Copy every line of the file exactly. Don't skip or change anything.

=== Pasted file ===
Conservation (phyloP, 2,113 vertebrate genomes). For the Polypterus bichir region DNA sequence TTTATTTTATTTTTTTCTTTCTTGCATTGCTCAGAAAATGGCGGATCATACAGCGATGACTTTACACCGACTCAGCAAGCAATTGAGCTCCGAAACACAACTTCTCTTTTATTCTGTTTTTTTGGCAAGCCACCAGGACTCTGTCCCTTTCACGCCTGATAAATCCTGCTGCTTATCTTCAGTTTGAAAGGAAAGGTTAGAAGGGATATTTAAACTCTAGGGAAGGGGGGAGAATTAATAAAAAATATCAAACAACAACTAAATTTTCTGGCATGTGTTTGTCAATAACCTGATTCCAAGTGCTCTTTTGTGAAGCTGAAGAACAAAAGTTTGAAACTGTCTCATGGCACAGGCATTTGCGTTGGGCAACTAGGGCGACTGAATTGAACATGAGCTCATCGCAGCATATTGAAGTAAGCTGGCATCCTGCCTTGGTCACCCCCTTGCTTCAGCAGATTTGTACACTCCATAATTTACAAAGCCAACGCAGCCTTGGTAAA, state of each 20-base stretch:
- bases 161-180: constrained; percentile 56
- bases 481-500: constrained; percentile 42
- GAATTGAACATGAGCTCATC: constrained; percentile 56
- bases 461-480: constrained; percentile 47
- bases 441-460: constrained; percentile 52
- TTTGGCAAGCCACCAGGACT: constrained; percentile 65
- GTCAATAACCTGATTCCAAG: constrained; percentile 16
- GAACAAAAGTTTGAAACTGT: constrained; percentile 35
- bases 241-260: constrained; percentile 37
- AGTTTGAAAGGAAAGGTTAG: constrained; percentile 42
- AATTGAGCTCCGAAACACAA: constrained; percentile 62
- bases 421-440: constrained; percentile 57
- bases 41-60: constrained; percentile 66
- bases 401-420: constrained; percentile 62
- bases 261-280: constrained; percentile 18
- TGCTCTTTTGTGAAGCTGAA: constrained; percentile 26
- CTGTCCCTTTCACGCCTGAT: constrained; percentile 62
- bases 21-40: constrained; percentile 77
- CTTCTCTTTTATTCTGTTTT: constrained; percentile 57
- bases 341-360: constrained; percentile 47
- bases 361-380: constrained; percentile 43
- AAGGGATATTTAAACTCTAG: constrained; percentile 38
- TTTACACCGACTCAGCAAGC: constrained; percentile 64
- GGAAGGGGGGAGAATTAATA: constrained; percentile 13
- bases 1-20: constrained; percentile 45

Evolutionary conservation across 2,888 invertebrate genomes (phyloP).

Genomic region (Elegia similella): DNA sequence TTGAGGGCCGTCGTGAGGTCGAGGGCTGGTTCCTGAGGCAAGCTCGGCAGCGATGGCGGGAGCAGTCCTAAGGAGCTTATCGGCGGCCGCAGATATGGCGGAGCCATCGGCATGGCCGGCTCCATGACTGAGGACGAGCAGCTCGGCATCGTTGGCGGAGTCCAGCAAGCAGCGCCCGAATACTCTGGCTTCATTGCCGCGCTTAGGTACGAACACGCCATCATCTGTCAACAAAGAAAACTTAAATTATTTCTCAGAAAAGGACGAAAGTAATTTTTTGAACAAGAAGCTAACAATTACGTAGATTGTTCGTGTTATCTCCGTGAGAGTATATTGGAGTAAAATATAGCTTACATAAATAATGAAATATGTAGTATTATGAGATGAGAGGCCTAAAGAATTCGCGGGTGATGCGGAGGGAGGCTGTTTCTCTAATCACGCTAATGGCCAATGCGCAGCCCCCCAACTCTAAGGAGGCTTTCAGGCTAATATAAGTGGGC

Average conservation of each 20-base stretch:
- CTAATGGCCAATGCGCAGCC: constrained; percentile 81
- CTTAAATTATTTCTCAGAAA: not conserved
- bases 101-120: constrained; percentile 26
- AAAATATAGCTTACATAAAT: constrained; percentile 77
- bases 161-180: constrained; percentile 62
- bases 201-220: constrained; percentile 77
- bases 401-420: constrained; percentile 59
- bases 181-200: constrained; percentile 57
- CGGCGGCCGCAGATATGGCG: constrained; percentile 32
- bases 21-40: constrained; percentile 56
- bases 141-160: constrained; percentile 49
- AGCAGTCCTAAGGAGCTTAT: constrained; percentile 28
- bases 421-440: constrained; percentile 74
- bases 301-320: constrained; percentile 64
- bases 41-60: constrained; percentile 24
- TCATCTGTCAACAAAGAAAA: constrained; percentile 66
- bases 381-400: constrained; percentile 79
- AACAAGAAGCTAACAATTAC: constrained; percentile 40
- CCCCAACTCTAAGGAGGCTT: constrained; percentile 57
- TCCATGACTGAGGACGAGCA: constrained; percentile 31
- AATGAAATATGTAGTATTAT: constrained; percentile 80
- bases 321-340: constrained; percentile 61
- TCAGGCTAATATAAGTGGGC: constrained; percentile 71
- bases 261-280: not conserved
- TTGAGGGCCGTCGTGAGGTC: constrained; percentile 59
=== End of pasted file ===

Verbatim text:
Conservation (phyloP, 2,113 vertebrate genomes). For the Polypterus bichir region DNA sequence TTTATTTTATTTTTTTCTTTCTTGCATTGCTCAGAAAATGGCGGATCATACAGCGATGACTTTACACCGACTCAGCAAGCAATTGAGCTCCGAAACACAACTTCTCTTTTATTCTGTTTTTTTGGCAAGCCACCAGGACTCTGTCCCTTTCACGCCTGATAAATCCTGCTGCTTATCTTCAGTTTGAAAGGAAAGGTTAGAAGGGATATTTAAACTCTAGGGAAGGGGGGAGAATTAATAAAAAATATCAAACAACAACTAAATTTTCTGGCATGTGTTTGTCAATAACCTGATTCCAAGTGCTCTTTTGTGAAGCTGAAGAACAAAAGTTTGAAACTGTCTCATGGCACAGGCATTTGCGTTGGGCAACTAGGGCGACTGAATTGAACATGAGCTCATCGCAGCATATTGAAGTAAGCTGGCATCCTGCCTTGGTCACCCCCTTGCTTCAGCAGATTTGTACACTCCATAATTTACAAAGCCAACGCAGCCTTGGTAAA, state of each 20-base stretch:
- bases 161-180: constrained; percentile 56
- bases 481-500: constrained; percentile 42
- GAATTGAACATGAGCTCATC: constrained; percentile 56
- bases 461-480: constrained; percentile 47
- bases 441-460: constrained; percentile 52
- TTTGGCAAGCCACCAGGACT: constrained; percentile 65
- GTCAATAACCTGATTCCAAG: constrained; percentile 16
- GAACAAAAGTTTGAAACTGT: constrained; percentile 35
- bases 241-260: constrained; percentile 37
- AGTTTGAAAGGAAAGGTTAG: constrained; percentile 42
- AATTGAGCTCCGAAACACAA: constrained; percentile 62
- bases 421-440: constrained; percentile 57
- bases 41-60: constrained; percentile 66
- bases 401-420: constrained; percentile 62
- bases 261-280: constrained; percentile 18
- TGCTCTTTTGTGAAGCTGAA: constrained; percentile 26
- CTGTCCCTTTCACGCCTGAT: constrained; percentile 62
- bases 21-40: constrained; percentile 77
- CTTCTCTTTTATTCTGTTTT: constrained; percentile 57
- bases 341-360: constrained; percentile 47
- bases 361-380: constrained; percentile 43
- AAGGGATATTTAAACTCTAG: constrained; percentile 38
- TTTACACCGACTCAGCAAGC: constrained; percentile 64
- GGAAGGGGGGAGAATTAATA: constrained; percentile 13
- bases 1-20: constrained; percentile 45

Evolutionary conservation across 2,888 invertebrate genomes (phyloP).

Genomic region (Elegia similella): DNA sequence TTGAGGGCCGTCGTGAGGTCGAGGGCTGGTTCCTGAGGCAAGCTCGGCAGCGATGGCGGGAGCAGTCCTAAGGAGCTTATCGGCGGCCGCAGATATGGCGGAGCCATCGGCATGGCCGGCTCCATGACTGAGGACGAGCAGCTCGGCATCGTTGGCGGAGTCCAGCAAGCAGCGCCCGAATACTCTGGCTTCATTGCCGCGCTTAGGTACGAACACGCCATCATCTGTCAACAAAGAAAACTTAAATTATTTCTCAGAAAAGGACGAAAGTAATTTTTTGAACAAGAAGCTAACAATTACGTAGATTGTTCGTGTTATCTCCGTGAGAGTATATTGGAGTAAAATATAGCTTACATAAATAATGAAATATGTAGTATTATGAGATGAGAGGCCTAAAGAATTCGCGGGTGATGCGGAGGGAGGCTGTTTCTCTAATCACGCTAATGGCCAATGCGCAGCCCCCCAACTCTAAGGAGGCTTTCAGGCTAATATAAGTGGGC

Average conservation of each 20-base stretch:
- CTAATGGCCAATGCGCAGCC: constrained; percentile 81
- CTTAAATTATTTCTCAGAAA: not conserved
- bases 101-120: constrained; percentile 26
- AAAATATAGCTTACATAAAT: constrained; percentile 77
- bases 161-180: constrained; percentile 62
- bases 201-220: constrained; percentile 77
- bases 401-420: constrained; percentile 59
- bases 181-200: constrained; percentile 57
- CGGCGGCCGCAGATATGGCG: constrained; percentile 32
- bases 21-40: constrained; percentile 56
- bases 141-160: constrained; percentile 49
- AGCAGTCCTAAGGAGCTTAT: constrained; percentile 28
- bases 421-440: constrained; percentile 74
- bases 301-320: constrained; percentile 64
- bases 41-60: constrained; percentile 24
- TCATCTGTCAACAAAGAAAA: constrained; percentile 66
- bases 381-400: constrained; percentile 79
- AACAAGAAGCTAACAATTAC: constrained; percentile 40
- CCCCAACTCTAAGGAGGCTT: constrained; percentile 57
- TCCATGACTGAGGACGAGCA: constrained; percentile 31
- AATGAAATATGTAGTATTAT: constrained; percentile 80
- bases 321-340: constrained; percentile 61
- TCAGGCTAATATAAGTGGGC: constrained; percentile 71
- bases 261-280: not conserved
- TTGAGGGCCGTCGTGAGGTC: constrained; percentile 59